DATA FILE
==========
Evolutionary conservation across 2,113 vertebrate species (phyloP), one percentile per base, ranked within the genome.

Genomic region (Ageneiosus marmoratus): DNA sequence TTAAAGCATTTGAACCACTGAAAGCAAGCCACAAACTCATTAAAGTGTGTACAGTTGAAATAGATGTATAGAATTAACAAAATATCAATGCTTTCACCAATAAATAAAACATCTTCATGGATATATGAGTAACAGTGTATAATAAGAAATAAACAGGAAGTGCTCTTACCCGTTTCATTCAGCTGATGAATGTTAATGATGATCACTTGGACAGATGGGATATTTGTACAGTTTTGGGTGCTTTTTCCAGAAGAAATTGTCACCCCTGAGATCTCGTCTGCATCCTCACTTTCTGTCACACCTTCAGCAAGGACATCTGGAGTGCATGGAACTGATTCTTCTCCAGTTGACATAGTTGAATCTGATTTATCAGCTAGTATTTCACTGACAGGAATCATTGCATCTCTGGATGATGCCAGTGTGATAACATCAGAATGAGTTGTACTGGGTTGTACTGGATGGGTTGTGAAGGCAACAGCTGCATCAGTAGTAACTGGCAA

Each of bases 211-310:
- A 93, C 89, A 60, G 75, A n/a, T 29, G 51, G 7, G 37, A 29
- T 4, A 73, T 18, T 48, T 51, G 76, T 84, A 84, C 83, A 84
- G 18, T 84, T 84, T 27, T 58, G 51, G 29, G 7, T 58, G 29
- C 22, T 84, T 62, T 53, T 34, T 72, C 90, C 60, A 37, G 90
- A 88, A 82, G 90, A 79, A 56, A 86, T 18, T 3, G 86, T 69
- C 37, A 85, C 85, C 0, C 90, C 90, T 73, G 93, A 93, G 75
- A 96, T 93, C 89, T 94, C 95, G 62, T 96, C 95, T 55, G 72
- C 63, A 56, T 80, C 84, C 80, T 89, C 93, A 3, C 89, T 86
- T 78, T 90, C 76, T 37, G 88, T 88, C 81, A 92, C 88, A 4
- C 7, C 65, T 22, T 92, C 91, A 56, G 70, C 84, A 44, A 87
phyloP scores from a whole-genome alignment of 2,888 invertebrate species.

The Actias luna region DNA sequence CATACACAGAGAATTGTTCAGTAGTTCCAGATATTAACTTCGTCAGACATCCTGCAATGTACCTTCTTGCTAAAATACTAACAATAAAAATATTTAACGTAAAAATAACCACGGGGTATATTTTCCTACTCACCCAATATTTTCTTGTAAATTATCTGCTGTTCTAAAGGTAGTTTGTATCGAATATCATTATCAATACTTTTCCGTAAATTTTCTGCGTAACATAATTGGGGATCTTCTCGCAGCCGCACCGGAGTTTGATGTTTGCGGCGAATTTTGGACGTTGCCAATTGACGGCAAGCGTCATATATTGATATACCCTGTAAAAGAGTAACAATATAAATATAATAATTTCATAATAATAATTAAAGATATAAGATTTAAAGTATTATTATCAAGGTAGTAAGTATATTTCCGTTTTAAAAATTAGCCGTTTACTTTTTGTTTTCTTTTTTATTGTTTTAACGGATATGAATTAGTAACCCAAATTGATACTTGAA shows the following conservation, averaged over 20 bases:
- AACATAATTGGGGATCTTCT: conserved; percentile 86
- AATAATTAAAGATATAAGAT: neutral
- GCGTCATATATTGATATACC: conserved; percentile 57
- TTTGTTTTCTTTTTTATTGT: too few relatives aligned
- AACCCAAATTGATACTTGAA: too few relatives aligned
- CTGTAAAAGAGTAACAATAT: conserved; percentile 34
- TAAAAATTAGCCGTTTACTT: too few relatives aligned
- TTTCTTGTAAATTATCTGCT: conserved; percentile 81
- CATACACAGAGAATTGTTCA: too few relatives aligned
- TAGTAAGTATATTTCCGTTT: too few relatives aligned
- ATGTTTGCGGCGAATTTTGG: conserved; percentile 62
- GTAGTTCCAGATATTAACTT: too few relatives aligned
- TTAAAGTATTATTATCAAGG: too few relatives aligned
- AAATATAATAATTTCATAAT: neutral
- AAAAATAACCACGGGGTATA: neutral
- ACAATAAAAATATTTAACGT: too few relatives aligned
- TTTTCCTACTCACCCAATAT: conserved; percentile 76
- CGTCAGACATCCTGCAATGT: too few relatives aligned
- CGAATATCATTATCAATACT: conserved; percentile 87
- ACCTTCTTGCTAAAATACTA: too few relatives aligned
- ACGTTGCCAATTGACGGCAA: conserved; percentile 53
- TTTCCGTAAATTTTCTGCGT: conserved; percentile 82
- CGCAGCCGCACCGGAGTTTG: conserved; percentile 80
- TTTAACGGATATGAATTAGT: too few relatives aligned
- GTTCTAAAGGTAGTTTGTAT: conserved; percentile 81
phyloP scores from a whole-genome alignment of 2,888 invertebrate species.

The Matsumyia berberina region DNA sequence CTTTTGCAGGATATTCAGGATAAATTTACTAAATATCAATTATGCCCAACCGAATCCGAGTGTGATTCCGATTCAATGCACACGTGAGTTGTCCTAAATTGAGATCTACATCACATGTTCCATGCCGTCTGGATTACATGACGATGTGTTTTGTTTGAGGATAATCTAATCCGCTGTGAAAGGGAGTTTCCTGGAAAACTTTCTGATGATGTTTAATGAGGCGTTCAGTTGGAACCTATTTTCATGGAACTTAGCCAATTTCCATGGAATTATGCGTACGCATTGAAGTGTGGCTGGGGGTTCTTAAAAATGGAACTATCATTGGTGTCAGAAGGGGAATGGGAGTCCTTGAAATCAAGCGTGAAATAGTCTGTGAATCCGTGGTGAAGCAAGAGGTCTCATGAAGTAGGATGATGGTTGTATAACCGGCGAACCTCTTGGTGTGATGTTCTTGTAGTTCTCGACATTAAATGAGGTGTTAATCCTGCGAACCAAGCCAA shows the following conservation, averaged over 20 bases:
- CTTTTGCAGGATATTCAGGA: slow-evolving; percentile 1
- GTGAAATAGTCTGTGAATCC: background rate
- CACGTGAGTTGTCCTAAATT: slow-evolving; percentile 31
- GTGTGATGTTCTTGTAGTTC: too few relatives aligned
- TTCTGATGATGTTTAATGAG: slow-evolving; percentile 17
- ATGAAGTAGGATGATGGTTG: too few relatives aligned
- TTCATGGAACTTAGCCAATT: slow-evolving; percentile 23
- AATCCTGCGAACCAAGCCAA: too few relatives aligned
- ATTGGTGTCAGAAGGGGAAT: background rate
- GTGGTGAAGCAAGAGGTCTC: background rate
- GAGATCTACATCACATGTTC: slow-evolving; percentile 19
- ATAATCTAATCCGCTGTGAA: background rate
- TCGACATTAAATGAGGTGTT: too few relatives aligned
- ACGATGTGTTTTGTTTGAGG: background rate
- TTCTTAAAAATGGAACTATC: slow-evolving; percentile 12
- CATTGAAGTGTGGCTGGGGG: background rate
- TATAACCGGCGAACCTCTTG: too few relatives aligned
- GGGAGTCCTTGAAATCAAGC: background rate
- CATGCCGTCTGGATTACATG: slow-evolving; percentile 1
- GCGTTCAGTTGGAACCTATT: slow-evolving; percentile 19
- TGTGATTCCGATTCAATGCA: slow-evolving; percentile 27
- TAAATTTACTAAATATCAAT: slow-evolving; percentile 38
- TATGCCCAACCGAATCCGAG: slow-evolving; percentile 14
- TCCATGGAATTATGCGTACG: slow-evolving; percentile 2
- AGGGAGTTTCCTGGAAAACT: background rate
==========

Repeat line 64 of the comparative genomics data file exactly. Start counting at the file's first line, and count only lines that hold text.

- TAAATTTACTAAATATCAAT: slow-evolving; percentile 38